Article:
7 Remarkable Ways To Dramatically Improve Experiential Marketing Using The Power of Psychology

Updated: Jul 6, 2019

Experiential marketing and activations are focussed on building multi-layered as well as multi- sensory experiences between brands and their target consumers in such a way that will build a positive relationship. The goal remains to maximize the life time value of the customer, and through profitability, the value of the firm as well. To achieve this aim, experience and experiential marketing practitioners have tapped into specialist knowledge from a range of disciplines. One of these disciplines offering new thinking is psychology; the field concerned with the science of behaviour and mind, including conscious and unconscious phenomena, as well as feeling and thought.

There exists a rich body of literature on how Psychology can be used to understand consumer behaviour and more specifically persuasive consumer targeted communications. Here are 7 true and tested Psychological Principles of Persuasive Platforms, which Experiential Marketers should consider when planning their next campaigns:

The Endowed Progress Effect

Reported by Nunes and Dreze (2006), the Endowed Progress Effect Theory suggests that when people feel they have made some progress towards a goal then they will become more committed towards continued effort towards achieving the goal.

They exhibit greater persistence towards reaching the stated goal. By incentivising users to take the first step towards engaging with your brand or campaign such as offering discounts, or trial samples or free information, the customer is more likely to complete a task and move along the engagement funnel. A good example of how this is used is the simple frequent purchase incentive programme used by coffee shops, bookshops and even car washes. The visual aid that is offered usually in the form of a purchase card shows the effort that has been made to date and how far the customer still has to go to obtain a reward. This underlying psychological premise can be used to drive customer journeys across various touch points including live activations.

Sunk-cost Fallacy

In their 1985 paper “The Psychology of Sunk Cost”, Arkes and Blumer used a number of experimental examples where they gave participants various pairs of questions to answer, to show that humans have a tendency to continue down a path or endeavour once an investment in time, effort or money has been made.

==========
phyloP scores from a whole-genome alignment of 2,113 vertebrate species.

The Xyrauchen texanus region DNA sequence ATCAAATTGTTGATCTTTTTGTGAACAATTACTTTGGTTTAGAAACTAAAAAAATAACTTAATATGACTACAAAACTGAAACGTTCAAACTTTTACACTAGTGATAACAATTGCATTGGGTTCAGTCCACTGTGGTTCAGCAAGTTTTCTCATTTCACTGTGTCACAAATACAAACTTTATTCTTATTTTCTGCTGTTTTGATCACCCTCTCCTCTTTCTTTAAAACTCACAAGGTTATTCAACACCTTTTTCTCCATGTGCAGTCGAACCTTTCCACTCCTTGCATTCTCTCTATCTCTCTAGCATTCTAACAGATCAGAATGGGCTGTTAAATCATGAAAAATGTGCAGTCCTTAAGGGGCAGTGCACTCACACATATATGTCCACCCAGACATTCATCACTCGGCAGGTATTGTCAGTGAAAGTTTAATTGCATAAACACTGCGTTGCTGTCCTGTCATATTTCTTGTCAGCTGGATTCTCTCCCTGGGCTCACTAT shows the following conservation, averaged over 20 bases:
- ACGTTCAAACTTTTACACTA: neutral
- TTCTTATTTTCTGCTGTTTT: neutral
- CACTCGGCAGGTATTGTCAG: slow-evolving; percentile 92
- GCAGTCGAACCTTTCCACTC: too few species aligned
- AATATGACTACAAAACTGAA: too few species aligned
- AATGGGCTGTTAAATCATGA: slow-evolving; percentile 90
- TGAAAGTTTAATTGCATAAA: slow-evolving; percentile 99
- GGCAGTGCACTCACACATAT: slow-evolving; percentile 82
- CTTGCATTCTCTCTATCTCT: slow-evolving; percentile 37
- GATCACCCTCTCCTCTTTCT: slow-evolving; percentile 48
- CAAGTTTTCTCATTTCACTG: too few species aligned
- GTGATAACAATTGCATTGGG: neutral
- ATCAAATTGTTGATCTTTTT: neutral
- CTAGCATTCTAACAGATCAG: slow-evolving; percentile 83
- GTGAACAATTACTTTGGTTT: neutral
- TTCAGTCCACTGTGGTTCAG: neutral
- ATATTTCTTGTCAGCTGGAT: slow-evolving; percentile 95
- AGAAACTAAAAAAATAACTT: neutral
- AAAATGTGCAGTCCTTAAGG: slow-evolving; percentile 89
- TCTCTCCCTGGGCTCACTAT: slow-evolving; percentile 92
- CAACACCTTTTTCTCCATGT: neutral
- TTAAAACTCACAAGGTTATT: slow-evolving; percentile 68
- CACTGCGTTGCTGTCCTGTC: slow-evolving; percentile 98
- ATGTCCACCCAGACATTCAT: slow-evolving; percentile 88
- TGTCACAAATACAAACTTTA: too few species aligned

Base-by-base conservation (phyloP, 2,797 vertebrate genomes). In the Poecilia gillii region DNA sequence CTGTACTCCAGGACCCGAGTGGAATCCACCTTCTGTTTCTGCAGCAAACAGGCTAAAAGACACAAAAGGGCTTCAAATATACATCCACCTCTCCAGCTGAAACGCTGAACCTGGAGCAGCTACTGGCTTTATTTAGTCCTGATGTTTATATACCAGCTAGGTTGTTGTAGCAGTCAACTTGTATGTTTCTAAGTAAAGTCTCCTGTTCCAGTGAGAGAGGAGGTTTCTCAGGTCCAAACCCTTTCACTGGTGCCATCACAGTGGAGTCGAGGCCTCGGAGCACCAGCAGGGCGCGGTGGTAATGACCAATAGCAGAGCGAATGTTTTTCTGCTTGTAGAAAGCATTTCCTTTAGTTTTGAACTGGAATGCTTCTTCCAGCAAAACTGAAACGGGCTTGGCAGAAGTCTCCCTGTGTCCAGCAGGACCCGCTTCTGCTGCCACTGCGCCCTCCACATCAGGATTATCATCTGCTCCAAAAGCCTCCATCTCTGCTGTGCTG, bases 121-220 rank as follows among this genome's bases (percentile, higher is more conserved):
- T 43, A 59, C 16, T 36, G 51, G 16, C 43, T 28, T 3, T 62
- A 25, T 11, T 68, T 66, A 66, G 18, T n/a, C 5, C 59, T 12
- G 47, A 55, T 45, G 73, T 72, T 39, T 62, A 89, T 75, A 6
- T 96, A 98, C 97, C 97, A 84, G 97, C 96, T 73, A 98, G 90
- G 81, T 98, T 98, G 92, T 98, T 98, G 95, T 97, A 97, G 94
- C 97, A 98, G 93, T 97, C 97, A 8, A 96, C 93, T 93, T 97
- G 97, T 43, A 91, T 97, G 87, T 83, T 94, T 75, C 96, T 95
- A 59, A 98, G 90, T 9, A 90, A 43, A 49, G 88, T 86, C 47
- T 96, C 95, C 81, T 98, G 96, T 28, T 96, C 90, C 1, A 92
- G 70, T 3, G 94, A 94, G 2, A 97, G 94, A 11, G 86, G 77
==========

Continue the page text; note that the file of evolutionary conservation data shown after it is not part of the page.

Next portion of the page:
There follows a general reluctance, largely driven by the fear of admitting to a waste, to discontinue the activity once they feel that an effort has been made. Experience and engagement marketers may endeavour to ensure that they design an initial investment ritual into the customer journey process even before the final sales closure. This sunk cost element needs to be signposted at an emotional level to the customer. An example might be through the use of a celebratory welcome notes or announcements or the triggering of a ‘rite of passage’ in the manner in which the customer is dealt with going forward.

Processing Fluency

Marketing communications is primarily about how branded information and content is produced, deployed and then received by the target audience. A critical aspect of this sequence is how the content is then processed by the consumer.

Processing fluency refers to how content is made easier to process through the use of psychological techniques that connect with the targeted audience at the level of awareness, meaning and perception. Simple techniques such as the use of repetitive and consistent patterns across all sensory fields, such as visual, sound, touch and even conceptual fields such as ideas, logos, jingles and propositions are perceived as being more trustworthy. Here the argument will also be for experiential marketing campaign planners to develop simple and symmetrical campaigns over complex asymmetrical ones.

Cognitive Load

Cognitive Load Theory was developed by John Sweller and published in 1988 in a paper on the subject in the journal Cognitive Science. "Cognitive load" relates to the amount of information that a person’s working memory can hold at one time, which is limited in capacity.

When executing campaigns, marketers must be mindful of just how much information can be absorbed. This is one of the underlying premises supporting the concept of single-minded propositions through the line. In other words, activations need to be designed to focus on the core message and proposition and take out what is not essential.

Hedonic Adaptation

We find that now, more than at any other time in human history, people are getting bored and desensitised of the same thing quicker. Interestingly the research suggests that hedonic adaptation happens faster with positive experiences, than they do with negative ones.

What this means is that successful brand experiences actually breed more expectations and place brands under greater pressure to renew and refresh themselves in terms of excitement and positive experiences they offer the consumer. Planned obsolesces and a constant refresh is no longer a basis for competitive advantage but a mere qualifying impact factor. This is perhaps why popular consumer electronics products such as Apple and Samsung, as well as games like Angry Birds continuously release new versions. Experiential marketing professionals, must find how to incorporate this operating logic into their campaigns. This is even more compelling given that they are usually the most creative expression of the brand.

Dopamine Loops

One of the more topical issues being debated today around the use of technology is its addictive nature. Social media platforms such as Facebook and Twitter have been found to trigger the release of dopamine, a chemical in our brain which causes the pleasure-seeking behaviour which is often rewarded, and thus makes a person crave that pleasure even more.